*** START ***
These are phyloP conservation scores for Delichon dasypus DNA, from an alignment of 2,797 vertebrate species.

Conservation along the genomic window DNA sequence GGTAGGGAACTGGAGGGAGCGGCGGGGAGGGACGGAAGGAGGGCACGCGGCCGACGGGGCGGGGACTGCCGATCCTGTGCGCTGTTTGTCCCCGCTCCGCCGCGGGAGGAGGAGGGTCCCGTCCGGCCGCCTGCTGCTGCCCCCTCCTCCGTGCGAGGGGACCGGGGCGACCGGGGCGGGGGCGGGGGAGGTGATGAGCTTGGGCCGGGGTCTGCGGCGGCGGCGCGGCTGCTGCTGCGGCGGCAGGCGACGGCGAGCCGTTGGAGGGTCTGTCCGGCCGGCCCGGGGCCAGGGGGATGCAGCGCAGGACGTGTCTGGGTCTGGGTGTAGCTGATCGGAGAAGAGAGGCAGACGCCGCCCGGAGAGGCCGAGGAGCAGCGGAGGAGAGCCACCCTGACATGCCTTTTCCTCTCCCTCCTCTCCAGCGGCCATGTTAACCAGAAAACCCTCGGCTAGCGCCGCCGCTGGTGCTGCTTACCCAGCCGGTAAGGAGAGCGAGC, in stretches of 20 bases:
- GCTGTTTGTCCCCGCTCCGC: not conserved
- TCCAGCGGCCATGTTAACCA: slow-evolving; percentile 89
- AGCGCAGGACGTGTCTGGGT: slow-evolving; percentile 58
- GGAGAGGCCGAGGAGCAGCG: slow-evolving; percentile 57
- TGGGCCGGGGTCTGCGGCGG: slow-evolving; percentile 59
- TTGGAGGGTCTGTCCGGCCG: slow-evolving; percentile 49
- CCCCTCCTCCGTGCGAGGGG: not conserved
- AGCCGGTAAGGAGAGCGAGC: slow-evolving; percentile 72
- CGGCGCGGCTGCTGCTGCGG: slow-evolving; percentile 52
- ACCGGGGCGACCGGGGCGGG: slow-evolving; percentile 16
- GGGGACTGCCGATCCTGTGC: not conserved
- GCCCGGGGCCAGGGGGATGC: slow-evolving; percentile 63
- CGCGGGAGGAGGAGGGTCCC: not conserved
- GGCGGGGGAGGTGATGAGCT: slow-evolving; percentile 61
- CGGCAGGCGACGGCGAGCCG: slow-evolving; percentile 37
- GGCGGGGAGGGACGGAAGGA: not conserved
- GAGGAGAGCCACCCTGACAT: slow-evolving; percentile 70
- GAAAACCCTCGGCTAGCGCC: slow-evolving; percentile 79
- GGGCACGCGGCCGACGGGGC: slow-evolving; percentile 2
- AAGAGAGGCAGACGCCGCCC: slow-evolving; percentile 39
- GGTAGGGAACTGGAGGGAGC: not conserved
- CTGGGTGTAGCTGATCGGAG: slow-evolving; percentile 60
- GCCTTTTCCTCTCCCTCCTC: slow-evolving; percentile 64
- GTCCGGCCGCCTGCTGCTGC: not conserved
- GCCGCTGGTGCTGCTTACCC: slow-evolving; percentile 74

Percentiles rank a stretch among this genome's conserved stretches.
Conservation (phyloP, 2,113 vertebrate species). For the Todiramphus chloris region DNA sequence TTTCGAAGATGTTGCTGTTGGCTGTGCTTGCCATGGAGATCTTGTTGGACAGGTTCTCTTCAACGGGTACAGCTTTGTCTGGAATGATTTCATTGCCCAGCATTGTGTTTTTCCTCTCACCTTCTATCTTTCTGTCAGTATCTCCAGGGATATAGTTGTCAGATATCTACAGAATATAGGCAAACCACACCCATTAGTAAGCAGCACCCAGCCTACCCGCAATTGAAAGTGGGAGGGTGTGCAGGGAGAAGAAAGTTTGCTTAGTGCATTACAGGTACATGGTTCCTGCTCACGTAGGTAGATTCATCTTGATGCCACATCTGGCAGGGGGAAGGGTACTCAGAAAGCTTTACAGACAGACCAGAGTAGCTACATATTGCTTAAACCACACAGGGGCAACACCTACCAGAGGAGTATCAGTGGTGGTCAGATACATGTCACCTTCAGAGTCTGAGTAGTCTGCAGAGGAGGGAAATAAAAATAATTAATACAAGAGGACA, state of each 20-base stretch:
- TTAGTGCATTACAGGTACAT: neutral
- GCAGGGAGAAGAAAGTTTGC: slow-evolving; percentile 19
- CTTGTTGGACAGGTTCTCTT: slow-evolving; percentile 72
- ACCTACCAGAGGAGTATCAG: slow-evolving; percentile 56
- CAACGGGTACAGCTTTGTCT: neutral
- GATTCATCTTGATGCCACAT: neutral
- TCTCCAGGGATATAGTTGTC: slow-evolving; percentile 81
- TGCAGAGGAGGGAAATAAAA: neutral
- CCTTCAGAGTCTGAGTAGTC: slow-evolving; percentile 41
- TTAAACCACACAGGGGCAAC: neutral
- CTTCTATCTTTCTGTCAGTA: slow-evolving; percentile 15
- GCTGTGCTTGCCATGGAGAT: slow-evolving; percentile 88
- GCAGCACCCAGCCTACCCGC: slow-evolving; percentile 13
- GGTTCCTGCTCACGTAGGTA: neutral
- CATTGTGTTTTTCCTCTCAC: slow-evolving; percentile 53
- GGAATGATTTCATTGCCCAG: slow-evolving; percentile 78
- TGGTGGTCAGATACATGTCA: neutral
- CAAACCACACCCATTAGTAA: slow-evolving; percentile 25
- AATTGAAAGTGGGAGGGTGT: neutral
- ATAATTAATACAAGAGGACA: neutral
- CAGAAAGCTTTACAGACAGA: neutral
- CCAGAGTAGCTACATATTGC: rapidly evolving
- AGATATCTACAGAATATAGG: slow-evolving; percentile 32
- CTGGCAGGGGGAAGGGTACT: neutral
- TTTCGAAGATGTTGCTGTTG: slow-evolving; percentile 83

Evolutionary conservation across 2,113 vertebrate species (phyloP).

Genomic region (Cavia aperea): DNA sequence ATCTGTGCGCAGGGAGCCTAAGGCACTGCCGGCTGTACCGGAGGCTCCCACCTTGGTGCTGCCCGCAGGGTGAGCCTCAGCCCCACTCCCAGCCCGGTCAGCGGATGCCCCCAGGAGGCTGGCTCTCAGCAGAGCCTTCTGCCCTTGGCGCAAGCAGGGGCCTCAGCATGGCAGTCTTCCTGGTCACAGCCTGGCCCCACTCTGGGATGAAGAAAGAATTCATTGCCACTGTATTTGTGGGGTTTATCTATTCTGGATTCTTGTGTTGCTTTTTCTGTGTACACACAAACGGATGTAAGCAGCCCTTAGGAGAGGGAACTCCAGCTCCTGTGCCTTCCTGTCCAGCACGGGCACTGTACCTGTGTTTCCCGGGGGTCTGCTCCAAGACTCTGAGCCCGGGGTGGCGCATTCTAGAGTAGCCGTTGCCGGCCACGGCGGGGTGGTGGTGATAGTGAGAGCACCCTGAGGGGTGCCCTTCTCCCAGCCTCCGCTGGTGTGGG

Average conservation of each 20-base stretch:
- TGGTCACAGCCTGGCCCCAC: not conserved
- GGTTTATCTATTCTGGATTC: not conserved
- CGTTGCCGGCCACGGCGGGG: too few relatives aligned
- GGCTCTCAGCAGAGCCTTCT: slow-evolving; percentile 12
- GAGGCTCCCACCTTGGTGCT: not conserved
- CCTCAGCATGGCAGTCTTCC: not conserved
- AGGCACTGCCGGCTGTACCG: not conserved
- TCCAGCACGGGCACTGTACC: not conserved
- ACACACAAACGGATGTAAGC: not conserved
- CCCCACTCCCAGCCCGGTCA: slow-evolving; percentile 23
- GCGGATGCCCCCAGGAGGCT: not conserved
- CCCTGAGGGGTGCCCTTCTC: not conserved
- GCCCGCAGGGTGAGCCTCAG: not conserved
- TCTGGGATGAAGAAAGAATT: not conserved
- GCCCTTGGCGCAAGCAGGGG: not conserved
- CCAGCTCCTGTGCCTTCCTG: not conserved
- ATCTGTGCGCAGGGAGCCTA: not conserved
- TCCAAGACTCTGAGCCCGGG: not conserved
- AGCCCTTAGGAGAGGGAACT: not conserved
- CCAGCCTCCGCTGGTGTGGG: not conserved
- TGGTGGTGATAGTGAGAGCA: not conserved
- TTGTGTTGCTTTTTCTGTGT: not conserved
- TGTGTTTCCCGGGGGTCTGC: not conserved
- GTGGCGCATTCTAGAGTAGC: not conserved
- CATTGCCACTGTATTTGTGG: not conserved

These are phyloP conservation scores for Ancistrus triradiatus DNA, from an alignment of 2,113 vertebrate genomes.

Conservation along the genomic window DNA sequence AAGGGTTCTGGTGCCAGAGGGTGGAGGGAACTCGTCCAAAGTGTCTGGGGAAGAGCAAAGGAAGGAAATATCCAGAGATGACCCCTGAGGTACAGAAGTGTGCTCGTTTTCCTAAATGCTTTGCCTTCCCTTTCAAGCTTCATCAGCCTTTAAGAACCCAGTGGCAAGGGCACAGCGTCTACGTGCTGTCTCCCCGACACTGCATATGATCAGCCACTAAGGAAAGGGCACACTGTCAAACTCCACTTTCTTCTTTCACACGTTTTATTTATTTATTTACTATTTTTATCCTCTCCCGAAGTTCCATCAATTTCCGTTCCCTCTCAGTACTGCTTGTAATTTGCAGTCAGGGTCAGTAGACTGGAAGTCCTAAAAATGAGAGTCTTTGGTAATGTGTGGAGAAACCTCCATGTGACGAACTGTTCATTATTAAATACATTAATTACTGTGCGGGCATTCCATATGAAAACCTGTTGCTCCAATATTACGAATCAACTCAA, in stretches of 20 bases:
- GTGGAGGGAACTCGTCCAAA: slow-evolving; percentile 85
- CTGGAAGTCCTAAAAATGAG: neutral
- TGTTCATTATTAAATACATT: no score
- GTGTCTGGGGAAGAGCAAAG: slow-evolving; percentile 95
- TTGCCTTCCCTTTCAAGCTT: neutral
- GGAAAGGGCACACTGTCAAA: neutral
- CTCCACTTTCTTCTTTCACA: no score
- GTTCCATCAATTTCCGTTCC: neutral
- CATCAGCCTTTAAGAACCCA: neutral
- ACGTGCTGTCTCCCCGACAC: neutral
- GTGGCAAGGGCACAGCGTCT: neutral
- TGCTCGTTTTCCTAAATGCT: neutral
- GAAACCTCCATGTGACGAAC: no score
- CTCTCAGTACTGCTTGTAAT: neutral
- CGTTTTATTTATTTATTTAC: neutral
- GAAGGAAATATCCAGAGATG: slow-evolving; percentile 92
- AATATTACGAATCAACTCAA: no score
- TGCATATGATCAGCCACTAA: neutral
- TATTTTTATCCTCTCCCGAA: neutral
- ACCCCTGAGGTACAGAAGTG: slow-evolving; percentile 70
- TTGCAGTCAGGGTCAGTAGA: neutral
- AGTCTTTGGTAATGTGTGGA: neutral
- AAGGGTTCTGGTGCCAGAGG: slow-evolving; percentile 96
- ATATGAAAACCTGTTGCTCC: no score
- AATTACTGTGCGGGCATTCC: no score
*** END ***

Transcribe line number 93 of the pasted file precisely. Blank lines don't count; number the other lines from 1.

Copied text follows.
- CATCAGCCTTTAAGAACCCA: neutral